The Biden administration had until April 2 to decide whether or not it would disclose documents relating to the previous administration's family separation policy, including from a reported White House meeting where former aide and noted white supremacist Stephen Miller and other officials from that administration allegedly voted on the policy of state-sanctioned kidnapping.
Attorneys representing separated families have sought these documents as part of their litigation, but had been blocked by the previous administration. They'd hoped for a different outcome under the new administration, but NBC News reports the Biden Department of Justice has refused to disclose those key items, arguing "the government must protect the right of the government to keep certain planning documents confidential."
Julia Ainsley and Jacob Soboroff report for NBC News that Biden administration attorneys said "[t]hose privileges protect institutional interest in the decision making process and the ability of a wide range of government employees to provide candid advice." But attorneys representing separated families are not seeking to prevent government employees from doing that, they're seeking answers from specific officials who implemented this humanitarian disaster that has kept kids without their parents for years now.
Ainsley and Soboroff had reported last year that Miller, upset that separations were going too slow, made officials take a vote on plowing through with the plan through a show of hands. "The Trump administration denied that such a meeting or vote took place," Ainsley and Soboroff reported earlier this month. Attorneys representing families could know more about that meeting, but documents relating to it are among the items that the Biden administration has said it won't release to them.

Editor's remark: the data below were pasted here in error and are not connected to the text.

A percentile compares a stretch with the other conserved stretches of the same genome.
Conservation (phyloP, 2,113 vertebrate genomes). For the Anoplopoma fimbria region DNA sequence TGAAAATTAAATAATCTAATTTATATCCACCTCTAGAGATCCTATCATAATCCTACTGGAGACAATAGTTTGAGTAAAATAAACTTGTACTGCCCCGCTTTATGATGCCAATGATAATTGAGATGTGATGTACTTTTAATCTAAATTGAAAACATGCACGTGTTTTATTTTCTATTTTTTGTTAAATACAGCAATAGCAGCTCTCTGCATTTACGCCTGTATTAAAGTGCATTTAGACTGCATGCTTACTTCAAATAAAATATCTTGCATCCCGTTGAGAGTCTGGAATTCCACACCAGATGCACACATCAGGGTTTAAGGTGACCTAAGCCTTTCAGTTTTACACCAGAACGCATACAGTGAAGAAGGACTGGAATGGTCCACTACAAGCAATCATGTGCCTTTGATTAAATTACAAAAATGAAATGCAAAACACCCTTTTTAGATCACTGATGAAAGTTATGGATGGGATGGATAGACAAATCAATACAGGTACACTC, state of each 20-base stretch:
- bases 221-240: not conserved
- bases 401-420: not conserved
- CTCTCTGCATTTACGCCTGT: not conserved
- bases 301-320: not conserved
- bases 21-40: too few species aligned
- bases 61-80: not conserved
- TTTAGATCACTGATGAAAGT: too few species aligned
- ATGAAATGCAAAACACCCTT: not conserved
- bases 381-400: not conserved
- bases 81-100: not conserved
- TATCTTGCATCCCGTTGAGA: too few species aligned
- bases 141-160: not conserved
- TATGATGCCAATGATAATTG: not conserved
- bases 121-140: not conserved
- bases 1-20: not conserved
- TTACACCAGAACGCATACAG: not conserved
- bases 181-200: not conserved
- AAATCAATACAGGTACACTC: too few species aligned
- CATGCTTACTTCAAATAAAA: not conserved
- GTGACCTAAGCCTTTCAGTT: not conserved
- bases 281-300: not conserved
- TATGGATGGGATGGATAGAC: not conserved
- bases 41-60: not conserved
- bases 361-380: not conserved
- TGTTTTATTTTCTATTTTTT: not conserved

NBC News reports "[t]he Biden administration did agree to hand over some documents, largely by unredacting previously redacted material," and said that other documents were not relevant. But the report said that attorneys representing families said "the documents sought relate to the government's awareness and intent in directing the separation of families and the resulting harm to families, which are highly relevant to the plaintiffs' claims and the government's asserted defenses."
This decision from the Biden administration comes as hundreds of deported parents have yet to be found and newly identified files could point to a number of previously unknown separations at the southern border by the previous administration.
"We now believe there may have been separations in the first six months of the Trump administration and we applaud the task force for agreeing to review cases during this time period," American Civil Liberties Union Immigrants' Rights Project Deputy Director Lee Gelernt told NBC News. "Whether the task force finds one or many additional separations, it is essential that we find every last child cruelly taken from their parents by our government."
And that officials who carried out these horrific separations be held accountable. President Biden as a candidate had criticized ongoing separations as "criminal." El Paso Rep. Veronica Escobar recently told The Intercept that Miller "should be behind bars." She said during that interview that "he committed heinous human rights violations, and I think that those around him who helped plot this out should be held accountable as well."
"The Trump administration's zero tolerance policy devastated thousands of families," tweeted Noah Bookbinder, president of government watchdog Citizens for Responsibility and Ethics in Washington. "For the Justice Department now to seek to shield key documents from the public is discouraging. The American people—and especially the families torn apart—deserve answers."
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